While gamers and developers alike enjoy the blockbuster games from major studios, there will always be something charming about the indie game.
They are typically a little quirkier, bolder with their style and not afraid to try new things; some even blur the line between games and art. This can be seen in everything from Vlambeer’s delightfully odd and addictive Ridiculous Fishing to the peaceful and experimental experience of Hemisphere Games’ Osmos.
Indie game developers are critical to the industry. Indie developers are willing to experiment with technologies in their games that are eventually adopted by major game studios. Their innovation is what fuels the market. Think about Illusion Labs’ hit Labyrinth, a game that utilized the iPhone accelerometer to add challenge to a classic game. The use of the accelerometer is now commonplace in mobile games and helped propel Illusion Labs to its current status in the mobile gaming space.
The appreciation for Indie game developers has grown over the last few years, and is now garnering coverage in mainstream video game press, and being highlighted on the front page of app stores. Their arrival (or public recognition) is at a time when the gaming world is being redefined and looking for innovation. The proliferation of smart devices, a growing population of casual and serious gamers, and new the introduction of advanced technology across gaming platforms is creating the opportunity for new game design (and monetization models).
From our perspective, haptic technology is one of those pieces that is driving innovation in game design. Coming out of game consoles, Haptics (tactile and motion feedback), adds to energy and excitement to the experience of a game. The engine and the advanced technology in smart devices today, is making it possible to recreate that type of excitement in people’s everyday device. Add to this the fact that a haptic SDK is available in the Unity, YoYo and Marmalade game engines, haptics can be an easy add to mobile games.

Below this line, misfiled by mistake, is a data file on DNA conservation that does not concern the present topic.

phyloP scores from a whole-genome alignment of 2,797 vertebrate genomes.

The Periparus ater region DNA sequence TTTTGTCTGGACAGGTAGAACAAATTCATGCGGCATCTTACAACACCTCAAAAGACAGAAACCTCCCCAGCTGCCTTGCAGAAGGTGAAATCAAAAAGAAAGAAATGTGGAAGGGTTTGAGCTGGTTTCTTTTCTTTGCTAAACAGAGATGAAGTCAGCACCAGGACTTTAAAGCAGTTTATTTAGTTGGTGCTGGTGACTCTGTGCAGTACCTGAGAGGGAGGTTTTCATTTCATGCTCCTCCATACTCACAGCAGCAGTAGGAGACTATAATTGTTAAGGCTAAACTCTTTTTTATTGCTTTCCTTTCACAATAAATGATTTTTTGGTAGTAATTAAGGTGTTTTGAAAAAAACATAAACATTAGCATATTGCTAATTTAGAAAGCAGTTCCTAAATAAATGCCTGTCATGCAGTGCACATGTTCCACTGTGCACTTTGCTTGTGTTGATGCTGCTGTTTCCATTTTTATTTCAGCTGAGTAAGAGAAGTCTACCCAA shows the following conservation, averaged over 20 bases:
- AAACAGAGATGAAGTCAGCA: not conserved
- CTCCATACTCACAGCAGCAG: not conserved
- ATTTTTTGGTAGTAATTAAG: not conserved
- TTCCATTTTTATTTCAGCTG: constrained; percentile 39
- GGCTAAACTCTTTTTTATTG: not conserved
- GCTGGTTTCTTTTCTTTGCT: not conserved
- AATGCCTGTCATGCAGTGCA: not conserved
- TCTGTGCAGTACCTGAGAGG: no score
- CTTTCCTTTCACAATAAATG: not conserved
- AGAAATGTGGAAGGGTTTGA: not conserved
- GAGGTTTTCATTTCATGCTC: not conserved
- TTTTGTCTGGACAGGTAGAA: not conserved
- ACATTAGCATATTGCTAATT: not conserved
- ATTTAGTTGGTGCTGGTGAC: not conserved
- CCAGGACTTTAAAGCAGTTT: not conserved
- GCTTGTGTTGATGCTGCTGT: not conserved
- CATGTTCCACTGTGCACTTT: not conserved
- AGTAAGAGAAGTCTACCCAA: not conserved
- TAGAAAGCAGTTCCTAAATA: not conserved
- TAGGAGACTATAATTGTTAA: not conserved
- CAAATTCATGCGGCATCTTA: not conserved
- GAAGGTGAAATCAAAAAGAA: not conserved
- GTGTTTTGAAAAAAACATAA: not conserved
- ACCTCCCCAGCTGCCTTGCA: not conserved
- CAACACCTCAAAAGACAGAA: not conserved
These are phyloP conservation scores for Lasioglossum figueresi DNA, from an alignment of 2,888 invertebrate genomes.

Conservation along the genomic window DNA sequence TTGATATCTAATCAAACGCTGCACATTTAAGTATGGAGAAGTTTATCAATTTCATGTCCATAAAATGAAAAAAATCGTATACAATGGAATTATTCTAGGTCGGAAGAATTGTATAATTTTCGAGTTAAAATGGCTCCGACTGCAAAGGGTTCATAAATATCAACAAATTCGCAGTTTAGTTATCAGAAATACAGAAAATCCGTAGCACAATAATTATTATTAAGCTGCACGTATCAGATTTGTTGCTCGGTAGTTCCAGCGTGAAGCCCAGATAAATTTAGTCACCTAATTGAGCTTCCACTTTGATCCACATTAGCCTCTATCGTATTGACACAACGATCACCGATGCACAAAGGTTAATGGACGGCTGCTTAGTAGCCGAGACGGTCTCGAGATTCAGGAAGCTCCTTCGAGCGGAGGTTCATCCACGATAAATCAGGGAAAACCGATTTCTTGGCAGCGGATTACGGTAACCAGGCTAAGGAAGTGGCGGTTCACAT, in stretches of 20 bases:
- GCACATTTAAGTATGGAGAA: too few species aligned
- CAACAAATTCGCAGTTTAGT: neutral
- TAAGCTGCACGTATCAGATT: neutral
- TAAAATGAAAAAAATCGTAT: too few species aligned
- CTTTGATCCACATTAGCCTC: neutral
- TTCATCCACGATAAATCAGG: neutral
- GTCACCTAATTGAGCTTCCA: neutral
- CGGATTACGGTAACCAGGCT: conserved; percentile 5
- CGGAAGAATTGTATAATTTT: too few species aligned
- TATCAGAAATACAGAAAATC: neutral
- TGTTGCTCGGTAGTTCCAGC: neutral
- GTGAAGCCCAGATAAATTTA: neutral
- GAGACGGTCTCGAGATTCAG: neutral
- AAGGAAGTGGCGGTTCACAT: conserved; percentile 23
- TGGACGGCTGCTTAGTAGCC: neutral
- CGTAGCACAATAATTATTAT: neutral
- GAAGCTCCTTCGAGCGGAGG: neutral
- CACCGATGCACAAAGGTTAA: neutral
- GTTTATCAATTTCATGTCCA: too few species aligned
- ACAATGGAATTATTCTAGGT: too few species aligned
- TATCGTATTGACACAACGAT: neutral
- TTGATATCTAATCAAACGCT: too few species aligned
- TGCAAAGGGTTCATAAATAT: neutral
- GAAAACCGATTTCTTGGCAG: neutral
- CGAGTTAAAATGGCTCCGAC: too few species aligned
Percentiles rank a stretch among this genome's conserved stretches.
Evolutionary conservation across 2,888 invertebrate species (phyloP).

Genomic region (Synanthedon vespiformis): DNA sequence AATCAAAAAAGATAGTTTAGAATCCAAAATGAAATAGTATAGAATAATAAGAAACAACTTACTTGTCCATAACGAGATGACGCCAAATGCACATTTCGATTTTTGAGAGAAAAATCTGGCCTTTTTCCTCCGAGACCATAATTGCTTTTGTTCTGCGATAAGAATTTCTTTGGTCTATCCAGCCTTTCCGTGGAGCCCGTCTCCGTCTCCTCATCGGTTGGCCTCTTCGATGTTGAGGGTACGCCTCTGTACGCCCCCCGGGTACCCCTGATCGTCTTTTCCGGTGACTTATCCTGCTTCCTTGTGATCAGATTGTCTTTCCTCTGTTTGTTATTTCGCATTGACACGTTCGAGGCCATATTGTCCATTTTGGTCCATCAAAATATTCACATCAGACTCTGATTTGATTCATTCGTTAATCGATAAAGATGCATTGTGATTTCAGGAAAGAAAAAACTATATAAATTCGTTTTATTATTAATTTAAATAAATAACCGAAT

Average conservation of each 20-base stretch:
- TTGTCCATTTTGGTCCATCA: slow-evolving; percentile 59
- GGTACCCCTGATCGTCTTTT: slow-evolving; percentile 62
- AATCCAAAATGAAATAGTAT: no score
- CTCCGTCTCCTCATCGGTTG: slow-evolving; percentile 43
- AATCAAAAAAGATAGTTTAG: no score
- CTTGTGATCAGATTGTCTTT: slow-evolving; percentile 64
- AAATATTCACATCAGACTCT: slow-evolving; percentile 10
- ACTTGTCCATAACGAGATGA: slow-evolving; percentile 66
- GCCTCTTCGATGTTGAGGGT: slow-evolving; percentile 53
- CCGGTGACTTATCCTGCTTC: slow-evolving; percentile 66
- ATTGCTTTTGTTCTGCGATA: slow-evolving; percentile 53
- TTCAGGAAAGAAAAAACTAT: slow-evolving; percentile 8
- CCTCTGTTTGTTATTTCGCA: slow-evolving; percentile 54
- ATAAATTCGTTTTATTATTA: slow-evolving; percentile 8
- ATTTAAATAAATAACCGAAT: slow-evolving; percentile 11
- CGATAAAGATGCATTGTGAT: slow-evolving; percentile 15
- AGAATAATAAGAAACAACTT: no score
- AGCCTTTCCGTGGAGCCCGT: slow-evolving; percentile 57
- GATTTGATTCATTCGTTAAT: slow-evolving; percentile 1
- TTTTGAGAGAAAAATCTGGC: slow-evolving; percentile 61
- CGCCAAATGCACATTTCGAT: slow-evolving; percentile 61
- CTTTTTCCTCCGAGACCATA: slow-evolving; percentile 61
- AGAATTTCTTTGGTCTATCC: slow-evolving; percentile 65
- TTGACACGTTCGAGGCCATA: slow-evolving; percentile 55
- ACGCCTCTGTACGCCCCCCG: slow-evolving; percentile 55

Here are some examples of how a few indie developers have made use of the technology. How are you going to use it?
Hero Siege by Panic Art Studios: This 16-bit throwback was exciting when it was first released for the PC, but adding the physical feedback provided by the Haptics SDK, makes this one of the most exciting games we’ve seen with Haptics.
Orbital by Bitforge: You don’t often think of Haptics when you think of puzzle games, but this extremely addictive and challenging puzzler utilizes them to push the player to get the best score they can get. It drives the playability of the game the entire way.
1941 Frozen Front by HandyGames: This is a Great War game through-and-through. The top-down strategy game has great gameplay, awesome sound effects and Haptic effects that enhance every explosion without distracting. Exactly what they’re supposed to do.
Air Hockey Ultimate by Fat Bat Studios: You can feel like you’re at the arcade without ever leaving your house. This is a classic example of how Haptics can bring familiarity back to a game with the feeling you expect from air hockey. This one will take you right back to the boardwalk.
Super Dynamite Fishing by HandyGames: What could be more fun than fishing? How about fishing with dynamite? This game does a great job just putting a smile on your face with its absurdity, if the explosive Haptics don’t knock you off of your feet first.